Wilfred Rose, a career NYC pickpocket now in prison, claims to be retired. In his decades as a "shotplayer," he became a legend.
He's part of a dying breed — contemporary thieves are more interested in things like ATM skimming — and in a long NYT profile, he describes the fascinating tricks of his trade, which included a tactic for increasing the crowds in subway cars by gaming the door-closing intervals and blowing the trains' logistical calculations.
In the jail's visiting room, Mr. Rose demonstrated his main technique. Placing a thumb on the outside of the pants for leverage, he used a forefinger in an upward scratching motion, showing how he would tug at the pocket lining.
"We call it 'winding it up.' It raises the cash," he said. When the money is accessible, Mr. Rose forms pincers with his middle finger and the back of his forefinger to extract the cash.
Beyond technique, he said, what's needed is a crowd. Some of his favorite spots include parades along Fifth Avenue and busy subway trains.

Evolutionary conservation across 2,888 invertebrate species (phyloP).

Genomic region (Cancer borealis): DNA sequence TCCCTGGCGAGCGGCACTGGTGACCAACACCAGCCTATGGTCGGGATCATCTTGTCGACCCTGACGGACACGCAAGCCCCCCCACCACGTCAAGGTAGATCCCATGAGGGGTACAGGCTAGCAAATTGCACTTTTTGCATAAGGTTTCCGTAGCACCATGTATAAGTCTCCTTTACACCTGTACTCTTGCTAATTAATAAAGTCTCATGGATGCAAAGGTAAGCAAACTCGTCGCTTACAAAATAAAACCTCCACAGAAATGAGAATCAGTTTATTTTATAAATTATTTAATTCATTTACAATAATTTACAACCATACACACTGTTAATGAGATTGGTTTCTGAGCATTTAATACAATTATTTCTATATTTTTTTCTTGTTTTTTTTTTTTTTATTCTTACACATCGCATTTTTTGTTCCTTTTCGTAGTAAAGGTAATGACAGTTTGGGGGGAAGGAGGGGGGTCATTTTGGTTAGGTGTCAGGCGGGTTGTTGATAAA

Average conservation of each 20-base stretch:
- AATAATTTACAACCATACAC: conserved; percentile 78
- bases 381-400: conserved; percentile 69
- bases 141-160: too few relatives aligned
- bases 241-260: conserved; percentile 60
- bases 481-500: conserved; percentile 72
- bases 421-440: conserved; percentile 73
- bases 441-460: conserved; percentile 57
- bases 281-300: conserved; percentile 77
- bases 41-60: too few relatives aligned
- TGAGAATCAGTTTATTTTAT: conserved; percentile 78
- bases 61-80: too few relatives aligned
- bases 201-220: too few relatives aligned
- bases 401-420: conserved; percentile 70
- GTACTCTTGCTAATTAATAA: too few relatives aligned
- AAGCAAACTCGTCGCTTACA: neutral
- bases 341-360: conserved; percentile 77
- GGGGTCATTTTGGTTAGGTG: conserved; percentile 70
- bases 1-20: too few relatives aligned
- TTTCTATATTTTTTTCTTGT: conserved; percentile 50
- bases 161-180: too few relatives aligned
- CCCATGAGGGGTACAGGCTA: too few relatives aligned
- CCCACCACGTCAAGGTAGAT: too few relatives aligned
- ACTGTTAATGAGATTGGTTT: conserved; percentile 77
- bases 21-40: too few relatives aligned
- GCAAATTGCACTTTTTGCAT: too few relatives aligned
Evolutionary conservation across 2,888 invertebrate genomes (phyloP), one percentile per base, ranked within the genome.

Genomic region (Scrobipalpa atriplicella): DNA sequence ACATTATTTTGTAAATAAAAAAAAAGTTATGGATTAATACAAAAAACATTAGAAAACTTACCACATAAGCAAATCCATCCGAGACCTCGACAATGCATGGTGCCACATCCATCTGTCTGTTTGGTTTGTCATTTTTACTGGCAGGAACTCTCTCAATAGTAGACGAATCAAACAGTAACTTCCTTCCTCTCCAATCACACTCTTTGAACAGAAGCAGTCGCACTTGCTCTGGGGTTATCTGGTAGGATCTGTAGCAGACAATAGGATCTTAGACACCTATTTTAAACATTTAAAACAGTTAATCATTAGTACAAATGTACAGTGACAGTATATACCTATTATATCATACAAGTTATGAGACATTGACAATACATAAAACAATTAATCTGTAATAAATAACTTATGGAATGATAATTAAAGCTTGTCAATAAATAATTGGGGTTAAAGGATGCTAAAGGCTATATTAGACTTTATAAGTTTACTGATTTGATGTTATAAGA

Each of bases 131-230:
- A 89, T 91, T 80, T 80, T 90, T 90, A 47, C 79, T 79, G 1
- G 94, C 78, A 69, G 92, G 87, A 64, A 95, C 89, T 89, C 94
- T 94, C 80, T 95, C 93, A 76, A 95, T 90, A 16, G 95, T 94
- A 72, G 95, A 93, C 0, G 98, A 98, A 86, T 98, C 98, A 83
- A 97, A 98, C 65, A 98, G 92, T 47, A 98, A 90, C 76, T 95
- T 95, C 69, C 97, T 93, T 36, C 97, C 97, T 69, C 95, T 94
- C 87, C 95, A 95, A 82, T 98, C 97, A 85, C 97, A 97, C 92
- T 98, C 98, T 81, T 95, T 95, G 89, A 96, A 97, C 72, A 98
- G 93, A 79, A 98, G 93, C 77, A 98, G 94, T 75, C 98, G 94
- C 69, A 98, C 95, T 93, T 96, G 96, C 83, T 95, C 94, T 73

If a particular subway train was not crowded enough, he and other pickpockets would manipulate the playing field. Mr. Rose said he and Mr. Simmons would delay southbound trains in Harlem, holding open the doors at the 116th and 110th Street stations. "It would be a two- or three-minute delay, or maybe a bit more," he said. But that was all it took for the downstream platforms to fill with passengers waiting for the next train to arrive. By the time Mr. Rose rode into the station, they would be packing his car, providing ideal working conditions.
Mr. Rose said he would try to strike before the train reached Times Square or Union Square, where there was a high concentration of transit police officers, particularly those in plain clothes who spend their days looking for pickpockets. Mr. Rose admitted to a fascination with the officers who pursued him, discussing them by name and speaking admiringly of their knowledge of pickpockets.
The Pickpocket's Tale [Joseph Goldstein/NYT]
(Image: "Oliver amazed at the Dodger's Mode of 'going to Work'", George Cruikshank/Wikimedia Commons, Public Domain)